This Fourth of July weekend, as we prepare to celebrate America’s independence, let’s especially recognize all the military families who serve and sacrifice to keep our country strong and free. A big salute to them, as I too know what it’s like to support a deployed loved one.
Here’s what it was like for me:
When I was a little girl, my father, who was a high-ranking ofﬁcer, pilot, and an avionics specialist in the United States military, would hoist me up onto the elevator – the ﬂight control surface located at the tail of his airplane.
From up there I could get a glimpse of the world as he saw it. Always eager for an even better view, I wanted time in the cockpit too. That required special permission, which wasn’t often granted, but my dad would share his perspective with me in other ways.
We’d have enlightening conversations every opportunity we could get. We’d discuss life and the military values he had learned to apply to its many challenges.
Today, as a breaking news anchor, I sometimes feel as if I’m back on the elevator of that plane, looking at the world and events as they unfold around me. I’ve assumed some of the role my father played, trying to convey the details, importance, and meaning of these events to my viewers.
From where I sit now, I see people strained by the rapid rate of social change. Technology has made our lives both more efﬁcient and more demanding.
I see people squeezed by the shifting economies, not only by disappearing jobs, but by disappearing industries. I see people’s morals and values being tested too. I also see that many have fallen out of meaningful dialogue with people of differing viewpoints.
Because the military exists to deal with challenging situations, so much of what they teach our troops about achieving success in trying times applies to us civilians trying to succeed in these times.
n this climate, I ﬁnd myself returning to the touchstones of my youth, realizing more clearly just how lucky I was to grow up as the daughter of a lieutenant colonel. Because the military exists to deal with challenging situations, so much of what they teach our troops about achieving success in trying times applies to us civilians trying to succeed in these times.
I may not have served myself, but I grew up witnessing service, and it was perhaps my most foundational experience.
For a little background, I’m what’s called a brat in military circles. It’s an endearing term used to describe the children of ofﬁcers and is actually an acronym for Born Raised And Transferred, which describes my early days perfectly.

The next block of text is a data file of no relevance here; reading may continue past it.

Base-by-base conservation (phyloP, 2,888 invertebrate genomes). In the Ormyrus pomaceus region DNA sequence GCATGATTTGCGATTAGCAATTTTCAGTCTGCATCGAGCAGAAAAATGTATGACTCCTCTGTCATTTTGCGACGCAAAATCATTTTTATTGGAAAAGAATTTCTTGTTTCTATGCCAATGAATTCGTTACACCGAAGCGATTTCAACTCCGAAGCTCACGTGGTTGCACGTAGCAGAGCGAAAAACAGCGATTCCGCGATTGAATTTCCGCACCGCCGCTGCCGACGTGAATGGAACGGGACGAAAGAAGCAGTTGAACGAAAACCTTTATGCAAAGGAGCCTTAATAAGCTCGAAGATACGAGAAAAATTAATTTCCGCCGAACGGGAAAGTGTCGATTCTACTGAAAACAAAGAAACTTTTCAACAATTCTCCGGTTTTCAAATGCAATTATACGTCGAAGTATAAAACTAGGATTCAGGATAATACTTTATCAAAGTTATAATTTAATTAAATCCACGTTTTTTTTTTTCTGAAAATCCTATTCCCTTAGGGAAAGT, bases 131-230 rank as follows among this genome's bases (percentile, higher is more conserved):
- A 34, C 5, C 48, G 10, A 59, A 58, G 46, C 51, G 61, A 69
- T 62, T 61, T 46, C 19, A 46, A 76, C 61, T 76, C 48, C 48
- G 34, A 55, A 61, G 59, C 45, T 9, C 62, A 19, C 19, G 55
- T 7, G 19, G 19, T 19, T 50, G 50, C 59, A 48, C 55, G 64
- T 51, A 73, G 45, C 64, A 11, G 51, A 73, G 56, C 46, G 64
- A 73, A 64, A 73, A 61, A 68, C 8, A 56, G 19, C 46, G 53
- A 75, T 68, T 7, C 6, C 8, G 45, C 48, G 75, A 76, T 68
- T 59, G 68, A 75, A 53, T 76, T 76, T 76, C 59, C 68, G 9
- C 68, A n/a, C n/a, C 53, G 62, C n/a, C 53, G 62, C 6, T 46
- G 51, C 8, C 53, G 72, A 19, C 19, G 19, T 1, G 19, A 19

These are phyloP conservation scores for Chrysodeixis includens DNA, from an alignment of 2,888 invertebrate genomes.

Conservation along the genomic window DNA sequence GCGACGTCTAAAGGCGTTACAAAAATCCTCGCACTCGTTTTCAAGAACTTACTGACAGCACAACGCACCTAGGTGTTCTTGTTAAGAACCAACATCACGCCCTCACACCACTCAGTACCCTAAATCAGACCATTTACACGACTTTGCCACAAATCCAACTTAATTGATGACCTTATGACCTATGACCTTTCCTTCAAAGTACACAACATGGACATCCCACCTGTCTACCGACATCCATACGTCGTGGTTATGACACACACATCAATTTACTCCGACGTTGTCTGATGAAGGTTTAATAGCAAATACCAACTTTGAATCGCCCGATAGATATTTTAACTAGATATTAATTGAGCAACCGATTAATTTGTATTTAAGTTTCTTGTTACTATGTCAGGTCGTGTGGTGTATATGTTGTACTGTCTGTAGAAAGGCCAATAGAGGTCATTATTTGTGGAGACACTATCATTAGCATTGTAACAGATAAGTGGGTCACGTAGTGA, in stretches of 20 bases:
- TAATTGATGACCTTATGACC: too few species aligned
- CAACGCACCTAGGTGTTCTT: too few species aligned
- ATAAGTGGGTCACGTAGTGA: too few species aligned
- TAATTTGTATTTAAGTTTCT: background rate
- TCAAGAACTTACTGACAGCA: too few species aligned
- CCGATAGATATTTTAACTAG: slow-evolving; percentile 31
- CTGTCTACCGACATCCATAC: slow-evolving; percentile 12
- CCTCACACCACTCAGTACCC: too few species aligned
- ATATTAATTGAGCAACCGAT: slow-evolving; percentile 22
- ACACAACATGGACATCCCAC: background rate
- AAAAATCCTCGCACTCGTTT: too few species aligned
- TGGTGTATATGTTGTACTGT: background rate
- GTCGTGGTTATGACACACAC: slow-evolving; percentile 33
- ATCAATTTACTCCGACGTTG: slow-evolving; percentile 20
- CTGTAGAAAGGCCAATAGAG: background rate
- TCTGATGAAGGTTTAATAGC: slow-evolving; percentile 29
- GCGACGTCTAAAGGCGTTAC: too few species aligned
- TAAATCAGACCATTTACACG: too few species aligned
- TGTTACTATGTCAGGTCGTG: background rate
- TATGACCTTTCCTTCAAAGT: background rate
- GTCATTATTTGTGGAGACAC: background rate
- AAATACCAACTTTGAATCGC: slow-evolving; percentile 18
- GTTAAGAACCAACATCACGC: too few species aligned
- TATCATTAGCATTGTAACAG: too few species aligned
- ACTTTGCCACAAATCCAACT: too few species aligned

My mother gave birth to me at Fort McPherson in Atlanta, Georgia. A short while later we were living in Stuttgart, Germany.
We relocated several more times after that to various cities and military outposts before I ﬁnally ventured to college in Santa Barbara, California.
Being given the honorary rank of brat is the armed services’ way of saying thank you to us kids for having grit too. They understand that when one member of a family joins the military, the whole family bears the weight of their service.
We sacriﬁce time with that parent while they are deployed; we move wherever our loved one is needed; we uproot our lives; we leave our friends behind; and we start all over again with a supportive and positive attitude because it helps our loved one do his or her job effectively and return home to us safely.
We are also expected to have much of the same discipline as our commissioned parent has, because we are considered a reﬂection of their ability to lead.
Although the connotation of the word brat, as it’s used by the general public, isn’t ﬂattering, I think I was “spoiled” in the best of ways.
I got to travel to some pretty awesome places, learn other people’s customs, and see what works in their world differently than in ours.
I also got to witness our troops returning from battles won and lost, and to hear some of the thinking that led to victory and some of the thinking that ultimately helped formulate better strategies from the lessons of defeat.
I am forever grateful for the lessons learned from growing up Brat! To honor the military families serving our nation this Fourth of July I have three words for you: gratitude and love.
Adapted from Harris Faulkner’s bestselling book, “9 Rules of Engagement A Military Brat’s Guide to Life and Success.” Copyright 2018 by Harris Faulkner. Published with permission from Harper Books and HarperCollins Publishers.